Software security flaws present in three in four applications

The 2023 State of Software Security report from application security firm Veracode reveals 74.1 per cent of applications to have had flaws discovered in the past year

In terms of particular kinds of flaws — defined by Veracode as ‘an implementation defect that can lead to a vulnerability’ — 69.7 per cent of applications contained at least one in the OWASP Top 10, with 56.9 per cent having flaws listed in the CWE Top 25.

Meanwhile, 19.2 per cent of applications had software security flaws defined by researchers as ‘high severity’.

Regarding coding language used, .NET applications were found to be particularly vulnerable with 82.2 per cent having at least one found flaw, compared to Java (77.7 per cent) and JavaScript (55.8 per cent).

With businesses globally utilising increasingly complex third-party software to deliver services, exploitation of a serious vulnerability by threat actors can impact thousands of victims simultaneously, meaning patching needs to be consistently put in place.

As generative AI continues to gain traction in the software development space, the risk of vulnerabilities from external sources increases.

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“This year’s State of Software Security report shines a light on the importance of security across the entire software lifecycle, as well as the urgent need to address risks posed by third-party and AI-generated code,” said Chris Eng, chief research officer at Veracode.

“Our data shows that organisations globally are continuing to deploy a worrying number of applications with a high number of flaws in the CWE Top 25.

“We did, however, identify interesting regional differences, particularly in terms of third-party or open source code usage and the ways in which vulnerabilities are introduced across the application lifecycle.”

How to keep applications secure

In line with its research, Veracode listed the following steps that businesses can take in order to keep software vulnerabilities at bay:

  • Examine application lifecycles: Findings show an increase in application flaws at the beginning of the second year, so application delivery and security teams should work together to implement style guidelines, documentation, and code review, as well as audit regularly.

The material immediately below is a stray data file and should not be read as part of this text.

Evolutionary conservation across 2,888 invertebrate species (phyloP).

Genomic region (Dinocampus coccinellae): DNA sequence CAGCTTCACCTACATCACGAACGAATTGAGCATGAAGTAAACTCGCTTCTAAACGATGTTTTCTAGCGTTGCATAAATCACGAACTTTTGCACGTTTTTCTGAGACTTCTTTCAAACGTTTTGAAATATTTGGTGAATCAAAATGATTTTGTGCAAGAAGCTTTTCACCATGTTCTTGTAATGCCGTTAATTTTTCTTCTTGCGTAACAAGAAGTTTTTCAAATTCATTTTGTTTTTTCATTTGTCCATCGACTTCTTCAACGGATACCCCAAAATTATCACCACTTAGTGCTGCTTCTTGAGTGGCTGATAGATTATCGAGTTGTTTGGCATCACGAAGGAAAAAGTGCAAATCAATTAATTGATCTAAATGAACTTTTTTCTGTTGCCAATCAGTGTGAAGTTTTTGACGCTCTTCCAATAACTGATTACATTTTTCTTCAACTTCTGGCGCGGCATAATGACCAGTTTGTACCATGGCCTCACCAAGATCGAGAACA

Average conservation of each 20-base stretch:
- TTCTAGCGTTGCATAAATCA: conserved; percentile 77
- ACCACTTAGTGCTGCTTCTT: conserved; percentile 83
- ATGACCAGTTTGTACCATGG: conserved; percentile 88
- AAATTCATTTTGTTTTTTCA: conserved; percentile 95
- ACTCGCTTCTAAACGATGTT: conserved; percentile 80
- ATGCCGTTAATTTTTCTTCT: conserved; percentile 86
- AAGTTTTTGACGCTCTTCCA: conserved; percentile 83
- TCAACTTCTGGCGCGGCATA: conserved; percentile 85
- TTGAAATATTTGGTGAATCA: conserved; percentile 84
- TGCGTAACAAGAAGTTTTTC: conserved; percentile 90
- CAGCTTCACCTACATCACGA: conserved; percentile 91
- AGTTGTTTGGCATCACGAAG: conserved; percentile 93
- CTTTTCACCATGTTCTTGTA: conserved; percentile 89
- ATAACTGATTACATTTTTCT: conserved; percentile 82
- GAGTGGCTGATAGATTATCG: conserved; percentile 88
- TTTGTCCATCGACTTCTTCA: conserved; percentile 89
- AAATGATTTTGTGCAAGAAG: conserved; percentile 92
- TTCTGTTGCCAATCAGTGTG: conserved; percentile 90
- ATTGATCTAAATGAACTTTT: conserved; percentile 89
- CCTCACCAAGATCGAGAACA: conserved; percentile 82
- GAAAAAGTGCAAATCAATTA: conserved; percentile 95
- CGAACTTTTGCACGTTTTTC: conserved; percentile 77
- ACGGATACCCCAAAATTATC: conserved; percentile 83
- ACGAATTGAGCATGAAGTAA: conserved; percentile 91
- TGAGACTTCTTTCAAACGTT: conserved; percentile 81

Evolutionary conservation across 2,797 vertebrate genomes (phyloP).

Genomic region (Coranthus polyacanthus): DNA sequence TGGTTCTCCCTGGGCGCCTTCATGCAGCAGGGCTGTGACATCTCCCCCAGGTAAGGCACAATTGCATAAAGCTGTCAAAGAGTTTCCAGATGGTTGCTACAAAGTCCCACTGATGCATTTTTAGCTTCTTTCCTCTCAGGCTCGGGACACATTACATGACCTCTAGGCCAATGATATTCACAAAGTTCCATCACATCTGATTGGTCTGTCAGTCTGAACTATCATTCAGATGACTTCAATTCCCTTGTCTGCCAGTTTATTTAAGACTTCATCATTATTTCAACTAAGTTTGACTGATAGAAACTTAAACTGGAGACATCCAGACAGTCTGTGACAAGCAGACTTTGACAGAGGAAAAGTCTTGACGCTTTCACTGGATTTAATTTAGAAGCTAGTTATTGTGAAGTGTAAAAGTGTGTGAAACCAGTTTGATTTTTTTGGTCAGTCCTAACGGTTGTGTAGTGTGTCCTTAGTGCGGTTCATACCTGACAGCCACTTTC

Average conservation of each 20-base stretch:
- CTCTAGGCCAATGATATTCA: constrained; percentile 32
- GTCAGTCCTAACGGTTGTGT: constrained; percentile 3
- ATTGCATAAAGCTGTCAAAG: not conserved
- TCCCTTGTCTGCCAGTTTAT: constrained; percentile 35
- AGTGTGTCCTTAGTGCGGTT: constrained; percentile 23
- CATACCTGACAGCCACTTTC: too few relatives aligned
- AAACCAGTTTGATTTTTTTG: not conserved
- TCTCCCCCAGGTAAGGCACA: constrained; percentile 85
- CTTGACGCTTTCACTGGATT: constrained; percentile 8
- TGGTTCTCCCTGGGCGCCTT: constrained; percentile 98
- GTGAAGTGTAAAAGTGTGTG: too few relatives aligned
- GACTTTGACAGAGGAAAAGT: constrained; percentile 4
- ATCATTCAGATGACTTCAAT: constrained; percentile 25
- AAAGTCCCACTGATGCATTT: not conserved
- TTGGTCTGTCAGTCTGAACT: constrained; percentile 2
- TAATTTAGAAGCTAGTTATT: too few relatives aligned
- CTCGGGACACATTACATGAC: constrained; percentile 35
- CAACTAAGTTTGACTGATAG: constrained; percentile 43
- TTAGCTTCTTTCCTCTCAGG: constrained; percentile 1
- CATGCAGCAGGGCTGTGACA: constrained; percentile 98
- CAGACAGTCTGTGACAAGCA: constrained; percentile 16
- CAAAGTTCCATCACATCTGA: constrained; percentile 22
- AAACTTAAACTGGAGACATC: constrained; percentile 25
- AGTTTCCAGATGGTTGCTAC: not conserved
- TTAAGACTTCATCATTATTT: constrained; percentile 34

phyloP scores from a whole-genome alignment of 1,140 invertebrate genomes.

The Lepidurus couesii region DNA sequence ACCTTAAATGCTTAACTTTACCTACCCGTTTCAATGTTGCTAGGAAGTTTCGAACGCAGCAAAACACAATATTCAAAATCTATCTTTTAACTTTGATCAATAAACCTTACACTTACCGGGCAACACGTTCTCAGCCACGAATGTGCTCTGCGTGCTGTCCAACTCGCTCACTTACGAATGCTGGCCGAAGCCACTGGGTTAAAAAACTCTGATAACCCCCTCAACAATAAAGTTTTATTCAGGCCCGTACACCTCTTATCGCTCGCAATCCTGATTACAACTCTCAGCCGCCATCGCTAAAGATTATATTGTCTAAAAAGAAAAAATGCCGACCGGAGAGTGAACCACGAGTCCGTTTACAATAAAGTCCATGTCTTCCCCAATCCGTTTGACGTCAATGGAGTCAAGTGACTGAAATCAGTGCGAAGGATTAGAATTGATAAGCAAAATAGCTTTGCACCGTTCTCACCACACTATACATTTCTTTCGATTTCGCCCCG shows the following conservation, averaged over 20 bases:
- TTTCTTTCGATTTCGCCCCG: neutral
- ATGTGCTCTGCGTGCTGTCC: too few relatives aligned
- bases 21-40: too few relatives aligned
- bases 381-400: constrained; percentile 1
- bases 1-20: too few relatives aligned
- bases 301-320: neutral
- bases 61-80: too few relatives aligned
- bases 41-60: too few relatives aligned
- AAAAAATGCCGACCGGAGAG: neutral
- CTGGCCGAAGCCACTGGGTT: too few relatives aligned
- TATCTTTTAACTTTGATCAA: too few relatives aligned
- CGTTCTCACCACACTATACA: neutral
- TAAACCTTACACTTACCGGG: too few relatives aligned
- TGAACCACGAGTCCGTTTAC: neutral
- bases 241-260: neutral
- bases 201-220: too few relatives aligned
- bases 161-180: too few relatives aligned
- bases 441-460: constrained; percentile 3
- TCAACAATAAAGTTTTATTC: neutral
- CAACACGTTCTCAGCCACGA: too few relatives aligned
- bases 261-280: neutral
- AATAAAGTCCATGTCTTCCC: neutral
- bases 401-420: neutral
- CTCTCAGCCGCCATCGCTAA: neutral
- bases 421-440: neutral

• Carry out regular scans: Often, software security flaws are found in bunches, which can occur due to irregularly cadence of scanning. Security staff should scan regularly to make the process of finding and fixing flaws more predictable.
  • Scan using APIs: Automating the scanning process can go a long way in reducing the chances of, and in turn the amount of flaws being introduced. According to researchers, programs that leverage automation eliminate ad hoc changes including code review and testing, that have not been vetted.
  • Write simple code yourself: When it comes to open source applications, most of which are written in Java, security teams should explore how they should go about including relatively simple libraries that bring dependency chains of questionable value, and write code in-house where possible.

Over 750,000 applications using all scan types were surveyed across Veracode’s customer base for the 2023 State of Software Security report, with raw static findings generated by all scans totalling 86 million.


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Aaron Hurst

Aaron Hurst is Information Age's senior reporter, providing news and features around the hottest trends across the tech industry.